The 2015 NASCIO Annual Conference kicked off this week in Salt Lake City with representatives from 47 states and two territories, including almost 40 state CIOs. More than 650 total attendees are expected for the four-day conference, where smart technology and data analytics ranked high on the agenda. Here are some highlights from Monday, October 12.
Sensors and intelligent infrastructure get most of the attention, but the move toward smart government is really a colossal information management challenge. That was one conclusion of a state and local panel on the evolution of smart government initiatives.
“There will be a flood of data coming in,” said Bill Haight, CIO of Salt Lake City, during the Monday panel. ”So this is much more about managing and interpreting that new data and condensing it down into a product that can be used to make decisions.”
Panelists added that there will be an important interplay between states and cities as smart initiatives roll out. Both have a direct opportunity to improve government services by harnessing data for better decision-making. But states also will influence city activities through policy-making.
“What states do will impact smart cities through regulatory action on broadband, education policy and other areas,” said Illinois CIO Hardik Bhatt.
Salt Lake County Mayor Ben McAdams offered a compelling example of the power of data to improve the lives of citizens and make government more efficient. Low-income kids, he explained, typically enter kindergarten knowing just 300 to 400 words, compared to about 1,100 words for average incoming students. County data showed that the gap never closes for most low-income children, leading to years of remedial education at an annual cost of $2,500 per child.
A year of preschool education, however, evens the score. In Salt Lake County, a pilot put 110 children through a year of preschool -- at a one-time cost of $2,700 per student -- closing the word gap and keeping all but one of those kids out of remedial education. A social impact bond from Goldman Sachs covered the preschool costs, and is expected to reap an ROI of 5 percent to 7 percent based on the projected savings from remedial education that will no longer be needed.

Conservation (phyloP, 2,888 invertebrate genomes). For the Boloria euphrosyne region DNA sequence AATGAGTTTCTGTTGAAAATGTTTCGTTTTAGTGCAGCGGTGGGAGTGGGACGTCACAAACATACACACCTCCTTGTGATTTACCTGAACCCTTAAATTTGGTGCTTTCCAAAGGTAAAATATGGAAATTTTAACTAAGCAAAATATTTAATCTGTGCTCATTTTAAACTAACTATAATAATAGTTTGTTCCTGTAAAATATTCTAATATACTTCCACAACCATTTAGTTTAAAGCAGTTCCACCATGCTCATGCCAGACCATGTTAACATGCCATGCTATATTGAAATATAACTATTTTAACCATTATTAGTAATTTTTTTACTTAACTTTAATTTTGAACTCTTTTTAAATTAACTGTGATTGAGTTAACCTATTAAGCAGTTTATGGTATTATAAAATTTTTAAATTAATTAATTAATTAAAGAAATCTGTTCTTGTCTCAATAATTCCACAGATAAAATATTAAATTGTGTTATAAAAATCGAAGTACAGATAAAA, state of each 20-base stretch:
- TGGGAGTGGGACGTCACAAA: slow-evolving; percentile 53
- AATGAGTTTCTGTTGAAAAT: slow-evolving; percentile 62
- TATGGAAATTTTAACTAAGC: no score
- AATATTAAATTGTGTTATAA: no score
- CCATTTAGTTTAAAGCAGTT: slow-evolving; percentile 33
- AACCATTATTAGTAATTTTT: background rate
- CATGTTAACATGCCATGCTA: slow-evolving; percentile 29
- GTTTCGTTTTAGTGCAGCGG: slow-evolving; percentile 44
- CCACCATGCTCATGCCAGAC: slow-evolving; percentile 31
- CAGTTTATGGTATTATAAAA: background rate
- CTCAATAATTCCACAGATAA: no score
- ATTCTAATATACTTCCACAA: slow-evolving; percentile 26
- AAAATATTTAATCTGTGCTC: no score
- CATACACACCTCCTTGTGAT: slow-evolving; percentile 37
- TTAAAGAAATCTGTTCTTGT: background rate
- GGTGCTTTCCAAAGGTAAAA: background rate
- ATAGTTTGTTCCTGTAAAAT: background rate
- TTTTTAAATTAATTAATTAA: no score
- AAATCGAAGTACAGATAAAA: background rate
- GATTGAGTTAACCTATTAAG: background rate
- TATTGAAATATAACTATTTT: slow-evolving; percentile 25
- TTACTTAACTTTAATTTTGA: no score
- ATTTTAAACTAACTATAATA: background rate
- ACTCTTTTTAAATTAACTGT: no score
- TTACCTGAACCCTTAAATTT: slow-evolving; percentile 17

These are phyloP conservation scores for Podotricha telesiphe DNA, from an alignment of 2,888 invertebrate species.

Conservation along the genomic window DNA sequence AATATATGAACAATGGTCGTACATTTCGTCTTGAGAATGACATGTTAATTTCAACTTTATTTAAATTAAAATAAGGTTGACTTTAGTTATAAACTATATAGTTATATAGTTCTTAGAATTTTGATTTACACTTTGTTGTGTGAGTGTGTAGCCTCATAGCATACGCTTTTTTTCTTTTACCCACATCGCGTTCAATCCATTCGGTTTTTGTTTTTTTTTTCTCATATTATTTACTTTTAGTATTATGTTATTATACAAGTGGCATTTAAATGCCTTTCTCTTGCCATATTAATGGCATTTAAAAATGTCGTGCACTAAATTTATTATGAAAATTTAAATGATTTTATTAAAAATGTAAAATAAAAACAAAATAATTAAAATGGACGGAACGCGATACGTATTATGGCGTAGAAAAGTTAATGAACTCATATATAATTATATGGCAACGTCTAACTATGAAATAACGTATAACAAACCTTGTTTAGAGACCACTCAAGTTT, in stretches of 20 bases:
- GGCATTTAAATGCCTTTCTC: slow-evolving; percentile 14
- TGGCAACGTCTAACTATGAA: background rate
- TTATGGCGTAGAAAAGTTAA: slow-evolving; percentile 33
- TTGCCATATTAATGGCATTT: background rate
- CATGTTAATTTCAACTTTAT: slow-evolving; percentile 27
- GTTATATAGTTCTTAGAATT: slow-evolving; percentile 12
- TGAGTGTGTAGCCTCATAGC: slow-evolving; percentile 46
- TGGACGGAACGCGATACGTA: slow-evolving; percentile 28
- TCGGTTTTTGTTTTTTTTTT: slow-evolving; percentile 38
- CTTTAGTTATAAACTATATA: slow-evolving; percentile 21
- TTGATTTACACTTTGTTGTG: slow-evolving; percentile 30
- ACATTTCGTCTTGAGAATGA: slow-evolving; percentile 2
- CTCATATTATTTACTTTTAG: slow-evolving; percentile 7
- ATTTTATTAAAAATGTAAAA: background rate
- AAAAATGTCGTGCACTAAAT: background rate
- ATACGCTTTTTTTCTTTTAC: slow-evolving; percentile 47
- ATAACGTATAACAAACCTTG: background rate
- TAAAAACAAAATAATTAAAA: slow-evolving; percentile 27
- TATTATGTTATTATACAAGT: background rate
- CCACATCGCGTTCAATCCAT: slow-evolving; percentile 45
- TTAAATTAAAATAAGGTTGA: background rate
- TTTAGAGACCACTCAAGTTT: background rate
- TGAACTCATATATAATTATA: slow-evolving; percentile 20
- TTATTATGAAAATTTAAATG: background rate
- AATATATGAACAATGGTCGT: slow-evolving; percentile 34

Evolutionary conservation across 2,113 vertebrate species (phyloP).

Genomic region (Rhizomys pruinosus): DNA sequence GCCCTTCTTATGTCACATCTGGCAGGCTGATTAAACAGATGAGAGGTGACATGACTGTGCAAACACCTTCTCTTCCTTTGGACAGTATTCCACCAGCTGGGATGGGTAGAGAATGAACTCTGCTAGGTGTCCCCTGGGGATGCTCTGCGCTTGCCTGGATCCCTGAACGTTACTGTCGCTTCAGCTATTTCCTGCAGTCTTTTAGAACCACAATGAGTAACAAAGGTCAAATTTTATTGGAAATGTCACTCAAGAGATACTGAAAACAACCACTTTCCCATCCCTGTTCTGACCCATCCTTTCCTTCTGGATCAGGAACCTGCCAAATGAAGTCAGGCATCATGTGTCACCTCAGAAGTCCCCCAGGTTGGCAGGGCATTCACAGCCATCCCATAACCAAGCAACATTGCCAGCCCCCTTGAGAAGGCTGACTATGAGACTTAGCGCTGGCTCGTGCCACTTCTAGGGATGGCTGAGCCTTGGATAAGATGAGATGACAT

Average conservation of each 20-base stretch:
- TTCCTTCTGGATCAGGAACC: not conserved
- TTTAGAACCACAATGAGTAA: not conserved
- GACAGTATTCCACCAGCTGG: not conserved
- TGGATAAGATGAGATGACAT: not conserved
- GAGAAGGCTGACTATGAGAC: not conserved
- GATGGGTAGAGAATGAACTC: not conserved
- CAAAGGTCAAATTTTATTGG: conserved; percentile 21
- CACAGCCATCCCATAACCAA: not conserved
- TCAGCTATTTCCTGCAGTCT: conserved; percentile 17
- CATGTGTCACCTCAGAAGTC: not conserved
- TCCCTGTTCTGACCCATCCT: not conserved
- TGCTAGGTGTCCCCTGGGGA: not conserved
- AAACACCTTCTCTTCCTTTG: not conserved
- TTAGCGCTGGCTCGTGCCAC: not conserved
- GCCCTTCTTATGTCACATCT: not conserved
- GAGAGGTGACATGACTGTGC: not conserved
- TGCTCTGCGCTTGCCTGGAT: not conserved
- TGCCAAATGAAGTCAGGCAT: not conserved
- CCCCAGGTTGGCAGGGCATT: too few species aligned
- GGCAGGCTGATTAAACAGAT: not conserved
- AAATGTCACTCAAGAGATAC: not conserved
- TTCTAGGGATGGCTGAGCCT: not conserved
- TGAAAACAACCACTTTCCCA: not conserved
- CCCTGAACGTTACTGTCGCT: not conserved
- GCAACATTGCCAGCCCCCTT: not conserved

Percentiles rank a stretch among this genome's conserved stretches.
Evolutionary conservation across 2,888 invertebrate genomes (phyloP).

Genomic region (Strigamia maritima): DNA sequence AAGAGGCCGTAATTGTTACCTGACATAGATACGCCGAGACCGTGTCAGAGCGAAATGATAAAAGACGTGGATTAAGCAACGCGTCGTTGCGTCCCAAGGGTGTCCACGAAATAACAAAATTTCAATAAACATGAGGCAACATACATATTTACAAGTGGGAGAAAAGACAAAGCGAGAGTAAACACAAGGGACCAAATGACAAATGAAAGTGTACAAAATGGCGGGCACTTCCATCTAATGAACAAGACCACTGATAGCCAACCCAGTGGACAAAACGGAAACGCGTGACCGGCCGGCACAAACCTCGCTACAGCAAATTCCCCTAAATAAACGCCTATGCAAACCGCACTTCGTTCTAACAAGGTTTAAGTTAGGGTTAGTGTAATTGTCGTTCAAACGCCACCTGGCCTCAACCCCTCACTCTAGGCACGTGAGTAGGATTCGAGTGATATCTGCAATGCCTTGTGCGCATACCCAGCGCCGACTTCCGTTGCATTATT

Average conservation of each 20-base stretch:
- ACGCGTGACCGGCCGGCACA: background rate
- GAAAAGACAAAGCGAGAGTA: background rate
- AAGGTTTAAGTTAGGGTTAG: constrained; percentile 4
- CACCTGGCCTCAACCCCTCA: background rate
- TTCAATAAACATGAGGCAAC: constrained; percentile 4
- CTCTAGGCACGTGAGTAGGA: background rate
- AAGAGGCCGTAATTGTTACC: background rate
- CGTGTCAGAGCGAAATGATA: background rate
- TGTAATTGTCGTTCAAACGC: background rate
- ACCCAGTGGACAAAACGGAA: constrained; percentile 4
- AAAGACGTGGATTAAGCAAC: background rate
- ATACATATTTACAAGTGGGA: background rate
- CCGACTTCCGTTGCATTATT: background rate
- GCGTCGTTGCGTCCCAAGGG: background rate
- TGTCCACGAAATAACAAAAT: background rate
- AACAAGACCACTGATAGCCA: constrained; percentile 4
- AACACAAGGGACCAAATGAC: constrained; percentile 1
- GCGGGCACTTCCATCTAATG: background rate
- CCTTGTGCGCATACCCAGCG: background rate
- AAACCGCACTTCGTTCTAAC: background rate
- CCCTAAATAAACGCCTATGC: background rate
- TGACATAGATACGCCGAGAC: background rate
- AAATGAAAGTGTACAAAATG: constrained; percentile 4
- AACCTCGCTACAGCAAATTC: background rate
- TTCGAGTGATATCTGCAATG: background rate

“Harnessing data can help us better understand the work that we do,” McAdams said. "We can understand what works and take those programs to scale.”
Indiana, North Carolina and Michigan were held up as examples of successful state data analytics pioneers, and others hoped to learn from their experiences. North Carolina Government Data Analytics Center Director John Correllus offered this advice to those looking to get started: “Start small and think enterprise.”
Echoed by fellow panelists Eric Swanson, director of Michigan’s Center for Shared Solutions and Technology Partnerships, and Indiana CIO Dewand Neely, Correllus suggested snagging some high-impact quick successes to win over skeptics, while slowly building support for larger efforts. “I can get the heavy lift back-end stuff paid for with the shiny object on the front end,” Swanson said.
In North Carolina, the Department of Revenue offered the chance to use data to root out abuse, waste and fraud in tax programs. Results included a dramatic increase in fraud-related indictments, as well as savings to the state of more than $1 million.
Last year’s launch of Florida’s Agency for State Technology (AST) marks the third incarnation of a state technology office in Florida since 2005. We took some time out from the NASCIO sessions to talk with Florida CIO Jason Allison about how he's re-establishing the state's enterprise IT office. Among other things, Allison's new agency is conducting an education campaign aimed at its agency customers and helping them build the business case for new technology investments.
Government Technology editor Noelle Knell has more than 15 years of writing and editing experience, covering public projects, transportation, business and technology. A California native, she has worked in both state and local government, and is a graduate of the University of California, Davis, with majors in political science and American history. She can be reached via email and on Twitter.
Steve Towns is the former editor of Government Technology, and former executive editor for e.Republic Inc., publisher of GOVERNING, Government Technology, Public CIO and Emergency Management magazines. He has more than 20 years of writing and editing experience at newspapers and magazines, including more than 15 years of covering technology in the state and local government market. Steve now serves as the Deputy Chief Content Officer for e.Republic.